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Quality assurance in blood banking includes active participation in the external quality program. Such a program offers valuable benefits to patient care, their safety, and an overall quality of laboratory practices. In the year 2002, we participated in the External Quality Assessment Scheme (EQAS) under the World Health Organization (WHO), Bureau of Laboratory Quality Standards, Thailand.
In the current study we evaluated our EQAS test result of the past five years, from 2003 to 2007. Test results of all blood samples such as ABO grouping, D typing, antibody screening, antibody identification, and transfusion transmitted infection (TTI) testing were analyzed and documented.
Discordant results in one or more instances were observed with antibody identification, weak D testing, and tests for anti-HIV1/2 and HBsAg. Twice we failed to detect the ‘anti-Mia’ antibody in the issued sample and that could be attributed to the absence of the corresponding antigen in the used cell panel. HBsAg was missed due to its critically low titer in the serum and the comparatively low sensitivity of our Enzyme-Linked Immunosorbent Assay (ELISA) test kit.
All these failures in the last five years have helped us to significantly improve our transfusion service in terms of performance evaluation, patient care and safety issues, and the overall quality of laboratory practices. We therefore recommend all laboratories and hospitals to participate in the EQAS program, which will definitely help them to improve from what they learn.
Quality system essentials (QSE), the guiding principles to any laboratory quality program, were established by the Clinical Laboratory Standards Institute (CLSI) in 1991. As many as ten or more major laboratory activities were developed under these essentials to ensure accurate laboratory practices that would serve the needs of patients as well as clinicians. Quality control and assurance is an important component of QSE that not only helps to carry out a laboratory quality program systematically, but also dictates active participation in external quality assessment (EQA) or proficiency testing (PT). Such a program offers valuable benefits to the participating laboratory in terms of performance evaluation, improvement in patient care and safety, and the overall quality of laboratory practices.[3–7] The organizing laboratory that conducts such an EQAS periodically assesses the registered participating laboratory. Such a registration is not mandatory, but absolutely voluntary. To review and assess the quality of laboratory and clinical practices, our transfusion service was registered in mid 2002, under the Bureau of Laboratory Quality Standards, Department of Medical Sciences, Ministry of Public Health, Thailand. This EQA program was termed as the Regional EQAS (REQAS), which included countries under the South-East Asia Regional Office (SEARO) of WHO. Since 2003, we as a participating laboratory under REQAS, Thailand, have been receiving blood samples, thrice a year, for serological and immunohematological testing. We present here our experience with EQAS for the past five years.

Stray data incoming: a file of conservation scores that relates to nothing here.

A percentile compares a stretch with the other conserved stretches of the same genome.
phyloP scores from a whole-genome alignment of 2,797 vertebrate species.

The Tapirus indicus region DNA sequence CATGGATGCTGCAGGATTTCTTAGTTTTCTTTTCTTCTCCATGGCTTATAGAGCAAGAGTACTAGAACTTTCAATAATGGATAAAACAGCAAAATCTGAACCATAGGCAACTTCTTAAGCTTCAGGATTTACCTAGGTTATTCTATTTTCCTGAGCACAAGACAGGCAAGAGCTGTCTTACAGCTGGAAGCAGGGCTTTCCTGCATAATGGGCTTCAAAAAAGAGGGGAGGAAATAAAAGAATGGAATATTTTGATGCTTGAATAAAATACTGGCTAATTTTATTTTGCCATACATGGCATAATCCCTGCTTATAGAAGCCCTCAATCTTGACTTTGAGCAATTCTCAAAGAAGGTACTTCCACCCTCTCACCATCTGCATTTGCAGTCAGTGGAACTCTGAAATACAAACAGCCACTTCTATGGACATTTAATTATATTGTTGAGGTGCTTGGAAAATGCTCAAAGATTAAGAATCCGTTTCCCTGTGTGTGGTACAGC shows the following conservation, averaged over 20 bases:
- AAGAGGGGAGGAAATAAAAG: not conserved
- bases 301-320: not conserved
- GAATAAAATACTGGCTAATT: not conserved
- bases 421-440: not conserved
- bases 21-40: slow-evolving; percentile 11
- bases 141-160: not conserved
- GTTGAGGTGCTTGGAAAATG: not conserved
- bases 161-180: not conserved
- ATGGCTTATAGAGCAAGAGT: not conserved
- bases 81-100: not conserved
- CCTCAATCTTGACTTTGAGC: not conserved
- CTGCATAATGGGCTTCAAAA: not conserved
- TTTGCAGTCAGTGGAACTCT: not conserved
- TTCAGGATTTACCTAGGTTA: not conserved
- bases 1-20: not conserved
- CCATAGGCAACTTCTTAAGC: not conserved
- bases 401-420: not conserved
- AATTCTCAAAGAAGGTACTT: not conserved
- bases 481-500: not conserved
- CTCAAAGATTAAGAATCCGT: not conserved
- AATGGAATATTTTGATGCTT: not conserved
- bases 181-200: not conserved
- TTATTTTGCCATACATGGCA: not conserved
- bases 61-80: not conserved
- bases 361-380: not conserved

EQAS blood samples from the Bureau of Laboratory Quality Standards, Department of Medical Sciences, Thailand, were received and processed at the Department of Transfusion Medicine at our Institute.
For each year (2003-2007), every four months, samples were shipped to our center for specific tests recommended by the organizing laboratory, following the IATA guidelines for shipment of biological materials. Each time, unknown samples consisting of red cell suspension or serum or both, all packed with coolant were received within three days of dispatch. All the samples were handled as part of routine work samples and recommended tests were performed by the concerned laboratory technician on duty. The tests were performed on the same day of receipt of the samples and results mailed to the organizing laboratory within a week.
Every year, a total of 27 blood samples (nine samples every four months) for red cell serology and 24 sera (eight samples every four months) for TTI were received. The serological tests recommended by the organizing laboratory included ABO grouping, D typing including Du, antibody screening, and antibody identification. Tests for TTI included HBsAg and anti-HIV antibody testing. All tests were performed by dedicated staff using the conventional technique available in the department. Tests for HIV-1, HIV-2, and Hepatitis-B were performed by the routine conventional sandwich ELISA. ABO grouping and D typing, including Du testing, were performed by the conventional tube technique (CTT), following the standard operating procedure (SOP) of the department. Antibody screening and identification were done using CTT till November 2004, and later on by gel technology (GT), using commercial panels.